Rating: 3.25 of 5
My star rating would make Divergent seem like a nice, average, run of the mill kind of movie. But if you keep reading you’ll see it’s actually a slightly impressive adaption. Because apparently YA books are hard to adapt.
But what Hollywood is finally figuring out (how many adaptations later?) is that the thing you need to do is let the movie deviate from the book; let it breathe and stretch and be a movie instead of a visual enactment of the book. Kel and I have been saying this for ages – you have to just make a good movie first. Catching Fire and Divergent actually manage to do it. They aren’t made to cater exclusively to the whims of the fanbase – they can stand as good movies completely apart from their source material.
Which should actually be the goal, right?
I mean, I really wanted to hate Divergent. I hate the hype over it when the writing in the novel is so elementary. I’m not a fan of Shailene Woodley’s (in fact, I don’t like her mucha t all). I didn’t like Insurgent or Allegiant which makes me hate the hype even more. And now, after seeing the movie, I really hate Insurgent and Allegiant both but I’ll get into that later.
The problem is, I was right. Not about hating Divergent (though I was totally right that Shailene Woodley doesn’t do this movie any favors). What I really mean, though, is when I first read the book two years ago my biggest impression was that it could be a better movie than book. And it was. It was actually a decent movie.
It was well directed, with nearly seamless transitions between scenes so it felt like an actual movie instead of a clobbering together of scenes from the book. There was a logic to the plot and a progression of the character arcs that (mostly) made sense.
I mean, I’m sorry, Four and Tris didn’t make any sense. She’s like twelve compared to him. Maybe not actually in age but they just didn’t fit. And had no chemistry. There was one moment when she’s walking next to him that she actually looks fierce and I was impressed with how she’d grown up. And in that moment they worked. But for the most part, even when she’s fighting and she’s strong… she’s too much of a little girl compared to him.
And he’s amazing. So well cast and absolutely why I now hate both Insurgent and Allegiant. Because what this movie actually does really well is embody these characters. Even if I don’t like Shailene Woodley that much, there were actually times when she didn’t bother me. And she handled the transition in Tris – from soft and weak to strong and a fighter – really well. I didn’t love the book and it was still the best part of the movie to see these characters brought to life with such depth and strength.They did a really decent job of adapting the book into a screenplay given what they had to work with – with nods to the other books and little lines that alluded to more details from the book. I have no idea how they’re going to do the next two with any integrity to both the story and the characters. But if they manage it I’ll be really impressed.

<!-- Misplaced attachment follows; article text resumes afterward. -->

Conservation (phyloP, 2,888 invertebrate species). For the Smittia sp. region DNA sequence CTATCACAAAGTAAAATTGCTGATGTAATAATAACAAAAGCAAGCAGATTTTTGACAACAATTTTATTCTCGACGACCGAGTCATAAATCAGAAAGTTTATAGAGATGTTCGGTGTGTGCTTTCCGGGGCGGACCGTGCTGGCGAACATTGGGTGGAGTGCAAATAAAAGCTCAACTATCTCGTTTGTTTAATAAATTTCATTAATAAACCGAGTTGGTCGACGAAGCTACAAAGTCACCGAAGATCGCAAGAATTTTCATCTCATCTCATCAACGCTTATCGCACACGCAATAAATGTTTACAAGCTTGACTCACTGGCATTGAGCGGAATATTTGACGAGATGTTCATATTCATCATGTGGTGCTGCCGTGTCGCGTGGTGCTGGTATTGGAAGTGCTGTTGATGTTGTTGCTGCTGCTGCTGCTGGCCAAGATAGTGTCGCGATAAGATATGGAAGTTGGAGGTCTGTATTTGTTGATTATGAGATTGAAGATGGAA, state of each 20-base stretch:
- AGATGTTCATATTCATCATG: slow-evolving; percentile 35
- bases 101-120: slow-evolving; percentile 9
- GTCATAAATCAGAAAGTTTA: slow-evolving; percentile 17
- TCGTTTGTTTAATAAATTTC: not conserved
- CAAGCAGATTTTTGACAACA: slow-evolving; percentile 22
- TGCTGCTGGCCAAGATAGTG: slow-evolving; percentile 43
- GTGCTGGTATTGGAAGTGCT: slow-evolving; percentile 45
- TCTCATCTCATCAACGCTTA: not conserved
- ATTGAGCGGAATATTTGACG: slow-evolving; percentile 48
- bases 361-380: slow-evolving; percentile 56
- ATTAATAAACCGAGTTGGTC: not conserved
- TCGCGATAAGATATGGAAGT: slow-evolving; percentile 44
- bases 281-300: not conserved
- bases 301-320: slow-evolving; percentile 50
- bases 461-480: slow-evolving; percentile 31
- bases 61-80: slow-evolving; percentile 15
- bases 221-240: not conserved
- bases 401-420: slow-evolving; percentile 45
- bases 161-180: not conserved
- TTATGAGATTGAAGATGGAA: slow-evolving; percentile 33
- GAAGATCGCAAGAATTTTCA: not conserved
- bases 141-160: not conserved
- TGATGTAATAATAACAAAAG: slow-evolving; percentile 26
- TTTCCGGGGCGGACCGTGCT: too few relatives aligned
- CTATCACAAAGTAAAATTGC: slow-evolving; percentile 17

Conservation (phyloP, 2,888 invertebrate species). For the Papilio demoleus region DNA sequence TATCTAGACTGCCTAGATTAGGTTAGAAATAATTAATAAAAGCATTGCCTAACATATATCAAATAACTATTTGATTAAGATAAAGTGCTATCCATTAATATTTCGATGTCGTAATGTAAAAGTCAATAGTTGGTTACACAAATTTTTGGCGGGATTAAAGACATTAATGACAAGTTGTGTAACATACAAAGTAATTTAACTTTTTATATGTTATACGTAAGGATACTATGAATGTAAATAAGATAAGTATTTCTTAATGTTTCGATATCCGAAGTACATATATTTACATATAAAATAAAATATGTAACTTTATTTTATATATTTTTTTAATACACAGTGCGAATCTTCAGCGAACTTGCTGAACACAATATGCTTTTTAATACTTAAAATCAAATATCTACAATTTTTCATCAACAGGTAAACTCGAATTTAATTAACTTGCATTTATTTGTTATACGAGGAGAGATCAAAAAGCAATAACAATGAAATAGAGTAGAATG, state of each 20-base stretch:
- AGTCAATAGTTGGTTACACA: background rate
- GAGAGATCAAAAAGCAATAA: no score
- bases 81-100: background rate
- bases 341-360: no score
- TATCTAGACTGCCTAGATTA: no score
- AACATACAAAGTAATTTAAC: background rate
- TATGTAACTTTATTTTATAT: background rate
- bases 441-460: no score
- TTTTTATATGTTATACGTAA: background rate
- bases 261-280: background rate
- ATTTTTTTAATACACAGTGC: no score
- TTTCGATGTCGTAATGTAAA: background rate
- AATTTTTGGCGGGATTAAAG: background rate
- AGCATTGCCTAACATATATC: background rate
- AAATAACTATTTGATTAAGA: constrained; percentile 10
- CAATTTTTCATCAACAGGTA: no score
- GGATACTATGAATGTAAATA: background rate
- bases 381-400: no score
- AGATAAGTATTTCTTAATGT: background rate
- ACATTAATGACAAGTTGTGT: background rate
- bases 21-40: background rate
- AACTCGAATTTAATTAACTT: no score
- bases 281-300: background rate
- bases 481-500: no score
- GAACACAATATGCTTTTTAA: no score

I liked the music in the beginning and the way it moved with the rhythm of the train. The production design of dystopian Chicago was a lot brighter than I imagined while reading the book and it was great. The fight scenes were pretty good. Four had one near the beginning where he was totally sleek and badass and I wanted him to fight like that more. But I liked how people really got hit in the fights. There was no just jumping up like nothing happened – when people went down you could see that it hurt and they got cut and hit hard.
It’s difficult to watch a movie having read the book. Because there’s very little tension when you know how it’s all going to play out. But it was fun to watch and I think it was well adapted and well done and someday I’d like to watch it again as just a movie and not an adaptation of a book I’ve read. If that makes sense.